A year on, Lotus has delivered on its promises. Lotus Workplace has been set firmly at the centre of the Lotus strategy. The challenge now is to complete the initial product set (and so maintain momentum) and then develop the wider vision for Workplace.
The first part of this challenge was met with the announcement during the LotusSphere 2004 conference of Workplace 2.0, which will include new rich client capability. It is scheduled for release in the second quarter of 2004.
The conference also provided an insight into how the broader strategy for Workplace and Lotus is unfolding.
Workplace 2.0 and the IBM Workplace Client Technology
The most important element of Workplace 2.0 is the Workplace rich client, based on the new IBM Workplace Client Technology. Rather than simply building a new client product, the Lotus team has taken the opportunity to develop a new operating system-independent client platform based on the Eclipse framework.
In the context of Workplace, the platform enables Lotus to offer users sophisticated, standards-based client collaboration capabilities in both online and offline modes.
Lotus is also addressing cost of ownership by enabling flexible server-based administration of client functionality and updates. This is an attempt by the company to break the limitations of the thin/fat client choice by offering the best of both worlds.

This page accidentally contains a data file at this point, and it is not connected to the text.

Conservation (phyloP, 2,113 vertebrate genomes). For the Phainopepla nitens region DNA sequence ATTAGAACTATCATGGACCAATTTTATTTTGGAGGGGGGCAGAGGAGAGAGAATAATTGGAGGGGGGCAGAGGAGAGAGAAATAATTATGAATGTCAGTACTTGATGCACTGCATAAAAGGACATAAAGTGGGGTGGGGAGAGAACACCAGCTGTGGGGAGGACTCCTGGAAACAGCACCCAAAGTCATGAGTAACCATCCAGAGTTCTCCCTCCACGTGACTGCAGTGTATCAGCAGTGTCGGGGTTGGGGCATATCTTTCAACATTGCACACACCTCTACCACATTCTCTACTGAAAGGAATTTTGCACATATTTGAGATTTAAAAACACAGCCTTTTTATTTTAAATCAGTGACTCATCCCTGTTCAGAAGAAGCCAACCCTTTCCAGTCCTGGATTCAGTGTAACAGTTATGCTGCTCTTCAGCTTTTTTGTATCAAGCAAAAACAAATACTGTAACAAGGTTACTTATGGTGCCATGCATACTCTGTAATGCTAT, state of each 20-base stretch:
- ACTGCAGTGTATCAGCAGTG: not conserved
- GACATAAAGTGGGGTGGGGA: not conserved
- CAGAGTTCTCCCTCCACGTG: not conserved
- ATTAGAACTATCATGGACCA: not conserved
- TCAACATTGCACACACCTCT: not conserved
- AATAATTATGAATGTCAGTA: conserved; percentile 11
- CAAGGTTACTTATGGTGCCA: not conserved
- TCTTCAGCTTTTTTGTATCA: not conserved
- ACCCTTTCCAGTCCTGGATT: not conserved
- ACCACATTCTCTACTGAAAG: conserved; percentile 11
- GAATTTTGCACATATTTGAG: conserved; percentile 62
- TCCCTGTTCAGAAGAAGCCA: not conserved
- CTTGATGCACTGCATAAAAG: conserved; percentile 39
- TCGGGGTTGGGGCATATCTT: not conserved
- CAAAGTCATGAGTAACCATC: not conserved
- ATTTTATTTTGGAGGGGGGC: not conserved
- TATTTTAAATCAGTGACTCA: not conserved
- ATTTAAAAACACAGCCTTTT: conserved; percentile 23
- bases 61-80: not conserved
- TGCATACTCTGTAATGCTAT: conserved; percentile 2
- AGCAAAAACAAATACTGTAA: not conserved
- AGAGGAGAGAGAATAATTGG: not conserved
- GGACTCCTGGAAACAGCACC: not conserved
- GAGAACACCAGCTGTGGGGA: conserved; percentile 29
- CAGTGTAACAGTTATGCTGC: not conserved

The technology is not just aimed at offering a rich client experience for Workplace. It will also be used as the framework for user interface development across the IBM Software Group.
IBM also sees it as an important part of its increasingly aggressive targeting of the ISP market.
The importance of Workplace
It is important to realise that Workplace is much more than a product. As a standards-based, componentised architecture for collaboration covering server and client technologies, Workplace is also setting a new standard for how software will be developed by IBM in future.
It can be implemented as a series of components, as a complete collaboration platform, or in conjunction with other elements of the IBM portfolio as part of its on-demand strategy. This ties in with the vision IBM senior vice-president Steve Mills has laid out for software development across the software group.
Workplace is enabling Lotus to redefine itself in terms of its competency and capability with regard to user interaction and collaboration, rather than as the developer of Notes/Domino.
As a result, in little more than 12 months Lotus has been transformed from the weakest link in the IBM Software Group to an icon for what the group can achieve if it can truly become more than the sum of its parts.
Eric Woods is research director at Ovum
This was first published in March 2004